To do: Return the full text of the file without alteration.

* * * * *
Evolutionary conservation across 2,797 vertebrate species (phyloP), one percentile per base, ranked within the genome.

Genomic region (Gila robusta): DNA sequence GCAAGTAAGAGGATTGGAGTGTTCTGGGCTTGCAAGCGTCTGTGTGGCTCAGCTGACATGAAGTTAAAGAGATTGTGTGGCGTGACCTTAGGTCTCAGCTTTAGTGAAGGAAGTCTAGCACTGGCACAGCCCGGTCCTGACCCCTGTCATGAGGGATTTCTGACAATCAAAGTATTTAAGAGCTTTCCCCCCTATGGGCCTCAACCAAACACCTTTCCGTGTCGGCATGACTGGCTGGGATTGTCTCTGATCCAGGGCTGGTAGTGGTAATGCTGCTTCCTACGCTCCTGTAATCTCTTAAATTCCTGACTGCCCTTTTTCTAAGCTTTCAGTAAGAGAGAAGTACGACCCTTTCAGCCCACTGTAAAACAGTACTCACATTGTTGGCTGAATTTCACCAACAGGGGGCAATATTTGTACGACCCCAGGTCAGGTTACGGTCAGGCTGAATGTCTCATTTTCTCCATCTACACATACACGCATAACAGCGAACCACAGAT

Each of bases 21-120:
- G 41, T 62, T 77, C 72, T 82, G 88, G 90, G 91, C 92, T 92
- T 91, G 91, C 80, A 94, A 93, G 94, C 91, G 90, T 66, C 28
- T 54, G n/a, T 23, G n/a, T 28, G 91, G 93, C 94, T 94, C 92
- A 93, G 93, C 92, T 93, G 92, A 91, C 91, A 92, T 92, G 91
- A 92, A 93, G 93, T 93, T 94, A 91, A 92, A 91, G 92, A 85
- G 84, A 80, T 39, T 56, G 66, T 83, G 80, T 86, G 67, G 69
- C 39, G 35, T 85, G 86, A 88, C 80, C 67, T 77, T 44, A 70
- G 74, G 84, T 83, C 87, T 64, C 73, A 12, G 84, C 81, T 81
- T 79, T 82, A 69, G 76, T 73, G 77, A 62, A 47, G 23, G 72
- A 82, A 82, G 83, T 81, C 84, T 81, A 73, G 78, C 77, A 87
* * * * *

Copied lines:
Evolutionary conservation across 2,797 vertebrate species (phyloP), one percentile per base, ranked within the genome.

Genomic region (Gila robusta): DNA sequence GCAAGTAAGAGGATTGGAGTGTTCTGGGCTTGCAAGCGTCTGTGTGGCTCAGCTGACATGAAGTTAAAGAGATTGTGTGGCGTGACCTTAGGTCTCAGCTTTAGTGAAGGAAGTCTAGCACTGGCACAGCCCGGTCCTGACCCCTGTCATGAGGGATTTCTGACAATCAAAGTATTTAAGAGCTTTCCCCCCTATGGGCCTCAACCAAACACCTTTCCGTGTCGGCATGACTGGCTGGGATTGTCTCTGATCCAGGGCTGGTAGTGGTAATGCTGCTTCCTACGCTCCTGTAATCTCTTAAATTCCTGACTGCCCTTTTTCTAAGCTTTCAGTAAGAGAGAAGTACGACCCTTTCAGCCCACTGTAAAACAGTACTCACATTGTTGGCTGAATTTCACCAACAGGGGGCAATATTTGTACGACCCCAGGTCAGGTTACGGTCAGGCTGAATGTCTCATTTTCTCCATCTACACATACACGCATAACAGCGAACCACAGAT

Each of bases 21-120:
- G 41, T 62, T 77, C 72, T 82, G 88, G 90, G 91, C 92, T 92
- T 91, G 91, C 80, A 94, A 93, G 94, C 91, G 90, T 66, C 28
- T 54, G n/a, T 23, G n/a, T 28, G 91, G 93, C 94, T 94, C 92
- A 93, G 93, C 92, T 93, G 92, A 91, C 91, A 92, T 92, G 91
- A 92, A 93, G 93, T 93, T 94, A 91, A 92, A 91, G 92, A 85
- G 84, A 80, T 39, T 56, G 66, T 83, G 80, T 86, G 67, G 69
- C 39, G 35, T 85, G 86, A 88, C 80, C 67, T 77, T 44, A 70
- G 74, G 84, T 83, C 87, T 64, C 73, A 12, G 84, C 81, T 81
- T 79, T 82, A 69, G 76, T 73, G 77, A 62, A 47, G 23, G 72
- A 82, A 82, G 83, T 81, C 84, T 81, A 73, G 78, C 77, A 87